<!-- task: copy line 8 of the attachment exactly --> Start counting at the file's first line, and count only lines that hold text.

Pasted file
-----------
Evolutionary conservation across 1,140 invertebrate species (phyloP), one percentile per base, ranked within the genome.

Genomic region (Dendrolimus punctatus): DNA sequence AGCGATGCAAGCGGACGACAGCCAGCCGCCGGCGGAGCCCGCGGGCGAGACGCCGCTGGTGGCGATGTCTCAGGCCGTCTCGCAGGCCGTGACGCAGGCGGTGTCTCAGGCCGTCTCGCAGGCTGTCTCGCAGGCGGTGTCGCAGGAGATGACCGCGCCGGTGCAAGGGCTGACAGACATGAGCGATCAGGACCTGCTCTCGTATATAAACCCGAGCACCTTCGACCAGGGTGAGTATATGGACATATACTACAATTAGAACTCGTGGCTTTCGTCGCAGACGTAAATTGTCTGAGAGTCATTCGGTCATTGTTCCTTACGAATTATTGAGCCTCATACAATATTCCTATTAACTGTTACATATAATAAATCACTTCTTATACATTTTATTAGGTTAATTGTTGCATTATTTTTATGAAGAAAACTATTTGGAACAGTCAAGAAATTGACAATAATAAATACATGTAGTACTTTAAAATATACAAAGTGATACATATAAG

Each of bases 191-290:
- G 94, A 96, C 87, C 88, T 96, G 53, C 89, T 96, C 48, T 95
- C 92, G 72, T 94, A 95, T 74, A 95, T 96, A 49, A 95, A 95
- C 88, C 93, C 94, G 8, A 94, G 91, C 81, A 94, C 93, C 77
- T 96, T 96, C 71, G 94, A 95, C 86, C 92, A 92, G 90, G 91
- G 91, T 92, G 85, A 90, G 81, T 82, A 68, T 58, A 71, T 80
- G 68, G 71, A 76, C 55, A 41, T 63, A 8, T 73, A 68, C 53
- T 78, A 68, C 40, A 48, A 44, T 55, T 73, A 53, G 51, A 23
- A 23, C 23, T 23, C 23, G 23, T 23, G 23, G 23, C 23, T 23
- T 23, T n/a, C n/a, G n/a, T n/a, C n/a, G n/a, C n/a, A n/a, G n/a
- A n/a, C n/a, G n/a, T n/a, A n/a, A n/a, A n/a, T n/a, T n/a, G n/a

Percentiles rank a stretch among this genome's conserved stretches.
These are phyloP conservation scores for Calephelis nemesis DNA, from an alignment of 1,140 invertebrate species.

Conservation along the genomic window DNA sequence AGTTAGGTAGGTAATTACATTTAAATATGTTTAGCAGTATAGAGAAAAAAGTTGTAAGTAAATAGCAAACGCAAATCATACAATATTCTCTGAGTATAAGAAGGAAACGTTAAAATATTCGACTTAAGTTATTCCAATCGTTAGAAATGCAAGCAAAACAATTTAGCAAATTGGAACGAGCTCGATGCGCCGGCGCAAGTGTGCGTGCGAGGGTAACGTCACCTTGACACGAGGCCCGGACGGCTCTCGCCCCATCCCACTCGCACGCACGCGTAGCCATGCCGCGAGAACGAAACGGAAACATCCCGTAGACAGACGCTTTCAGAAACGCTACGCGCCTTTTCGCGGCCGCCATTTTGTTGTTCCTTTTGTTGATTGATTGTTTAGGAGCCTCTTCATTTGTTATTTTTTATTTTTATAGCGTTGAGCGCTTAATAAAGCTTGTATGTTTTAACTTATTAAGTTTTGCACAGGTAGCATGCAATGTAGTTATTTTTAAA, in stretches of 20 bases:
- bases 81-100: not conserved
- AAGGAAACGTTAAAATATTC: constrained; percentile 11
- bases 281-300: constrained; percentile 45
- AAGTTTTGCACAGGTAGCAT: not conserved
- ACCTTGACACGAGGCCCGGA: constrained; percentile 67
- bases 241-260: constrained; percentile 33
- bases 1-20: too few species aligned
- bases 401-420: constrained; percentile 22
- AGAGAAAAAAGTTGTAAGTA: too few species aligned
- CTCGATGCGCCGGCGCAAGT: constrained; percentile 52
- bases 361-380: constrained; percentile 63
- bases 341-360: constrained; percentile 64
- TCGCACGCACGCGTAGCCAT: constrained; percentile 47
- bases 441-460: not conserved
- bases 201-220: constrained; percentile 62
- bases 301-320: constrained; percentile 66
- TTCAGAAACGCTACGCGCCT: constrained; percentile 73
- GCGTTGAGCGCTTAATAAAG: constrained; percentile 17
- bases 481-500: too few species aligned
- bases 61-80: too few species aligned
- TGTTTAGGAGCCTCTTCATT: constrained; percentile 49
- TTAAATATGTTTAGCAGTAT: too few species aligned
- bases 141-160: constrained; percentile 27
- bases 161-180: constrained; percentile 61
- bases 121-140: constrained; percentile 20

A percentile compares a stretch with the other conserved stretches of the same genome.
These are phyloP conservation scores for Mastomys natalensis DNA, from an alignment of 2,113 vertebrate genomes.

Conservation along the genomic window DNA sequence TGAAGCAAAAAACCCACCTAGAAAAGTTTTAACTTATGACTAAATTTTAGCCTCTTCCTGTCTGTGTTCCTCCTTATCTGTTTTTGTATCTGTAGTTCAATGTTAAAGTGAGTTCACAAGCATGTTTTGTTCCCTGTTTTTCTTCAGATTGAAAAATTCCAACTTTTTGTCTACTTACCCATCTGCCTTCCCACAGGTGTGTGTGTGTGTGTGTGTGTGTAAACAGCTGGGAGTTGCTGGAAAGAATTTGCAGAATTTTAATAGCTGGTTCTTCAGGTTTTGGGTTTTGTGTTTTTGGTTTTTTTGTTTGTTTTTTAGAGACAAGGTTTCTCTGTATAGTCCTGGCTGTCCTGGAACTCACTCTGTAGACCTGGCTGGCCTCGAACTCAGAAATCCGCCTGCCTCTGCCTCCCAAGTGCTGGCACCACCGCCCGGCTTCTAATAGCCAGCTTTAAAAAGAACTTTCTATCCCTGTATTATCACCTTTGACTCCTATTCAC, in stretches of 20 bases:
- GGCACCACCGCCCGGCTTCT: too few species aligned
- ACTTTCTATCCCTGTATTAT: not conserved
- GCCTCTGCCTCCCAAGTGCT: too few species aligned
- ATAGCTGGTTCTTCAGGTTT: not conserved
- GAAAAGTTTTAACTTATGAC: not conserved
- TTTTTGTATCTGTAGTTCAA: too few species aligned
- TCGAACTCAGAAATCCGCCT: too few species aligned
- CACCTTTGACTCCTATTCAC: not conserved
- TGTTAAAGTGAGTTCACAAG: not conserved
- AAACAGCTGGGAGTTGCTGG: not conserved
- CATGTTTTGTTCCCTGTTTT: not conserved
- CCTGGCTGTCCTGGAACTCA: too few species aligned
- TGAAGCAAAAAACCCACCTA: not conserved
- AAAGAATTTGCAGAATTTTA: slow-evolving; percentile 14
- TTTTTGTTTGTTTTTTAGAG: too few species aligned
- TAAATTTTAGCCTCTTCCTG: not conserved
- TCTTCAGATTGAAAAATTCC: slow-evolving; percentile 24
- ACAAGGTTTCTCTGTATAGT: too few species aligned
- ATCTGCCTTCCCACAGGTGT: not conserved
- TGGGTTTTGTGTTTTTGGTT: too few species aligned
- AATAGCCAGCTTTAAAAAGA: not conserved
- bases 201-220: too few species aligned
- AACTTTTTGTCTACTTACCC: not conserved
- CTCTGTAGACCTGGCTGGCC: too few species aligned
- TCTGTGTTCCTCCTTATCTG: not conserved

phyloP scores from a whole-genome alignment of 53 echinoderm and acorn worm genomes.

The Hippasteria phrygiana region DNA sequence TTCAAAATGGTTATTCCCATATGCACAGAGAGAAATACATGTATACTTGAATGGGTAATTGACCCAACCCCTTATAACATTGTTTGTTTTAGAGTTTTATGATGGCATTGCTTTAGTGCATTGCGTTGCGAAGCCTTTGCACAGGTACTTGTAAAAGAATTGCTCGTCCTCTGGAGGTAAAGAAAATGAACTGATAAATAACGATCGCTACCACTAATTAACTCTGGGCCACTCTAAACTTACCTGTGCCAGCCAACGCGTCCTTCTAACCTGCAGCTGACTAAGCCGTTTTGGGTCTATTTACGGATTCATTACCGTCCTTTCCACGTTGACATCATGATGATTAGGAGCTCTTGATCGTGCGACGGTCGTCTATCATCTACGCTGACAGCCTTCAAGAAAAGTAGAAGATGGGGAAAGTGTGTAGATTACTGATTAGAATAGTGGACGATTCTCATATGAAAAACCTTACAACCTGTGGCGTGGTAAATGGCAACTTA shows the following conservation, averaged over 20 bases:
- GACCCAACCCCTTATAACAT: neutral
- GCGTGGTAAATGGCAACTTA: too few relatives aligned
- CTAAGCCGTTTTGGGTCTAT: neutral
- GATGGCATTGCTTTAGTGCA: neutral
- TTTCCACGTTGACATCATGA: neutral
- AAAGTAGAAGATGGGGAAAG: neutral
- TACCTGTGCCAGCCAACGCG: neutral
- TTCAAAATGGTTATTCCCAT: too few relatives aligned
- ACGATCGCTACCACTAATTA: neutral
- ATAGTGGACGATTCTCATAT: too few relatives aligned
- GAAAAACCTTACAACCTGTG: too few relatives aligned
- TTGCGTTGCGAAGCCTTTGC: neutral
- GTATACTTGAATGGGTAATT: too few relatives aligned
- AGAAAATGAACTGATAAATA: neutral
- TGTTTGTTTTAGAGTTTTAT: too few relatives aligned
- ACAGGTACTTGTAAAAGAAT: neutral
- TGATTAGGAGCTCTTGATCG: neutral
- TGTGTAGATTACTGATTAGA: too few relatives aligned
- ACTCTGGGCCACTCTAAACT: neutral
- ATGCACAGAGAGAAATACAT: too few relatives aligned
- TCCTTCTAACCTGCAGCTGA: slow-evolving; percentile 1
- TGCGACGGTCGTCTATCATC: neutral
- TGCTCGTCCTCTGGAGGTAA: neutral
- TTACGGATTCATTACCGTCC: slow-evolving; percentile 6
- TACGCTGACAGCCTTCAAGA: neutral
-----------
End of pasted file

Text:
- G 91, T 92, G 85, A 90, G 81, T 82, A 68, T 58, A 71, T 80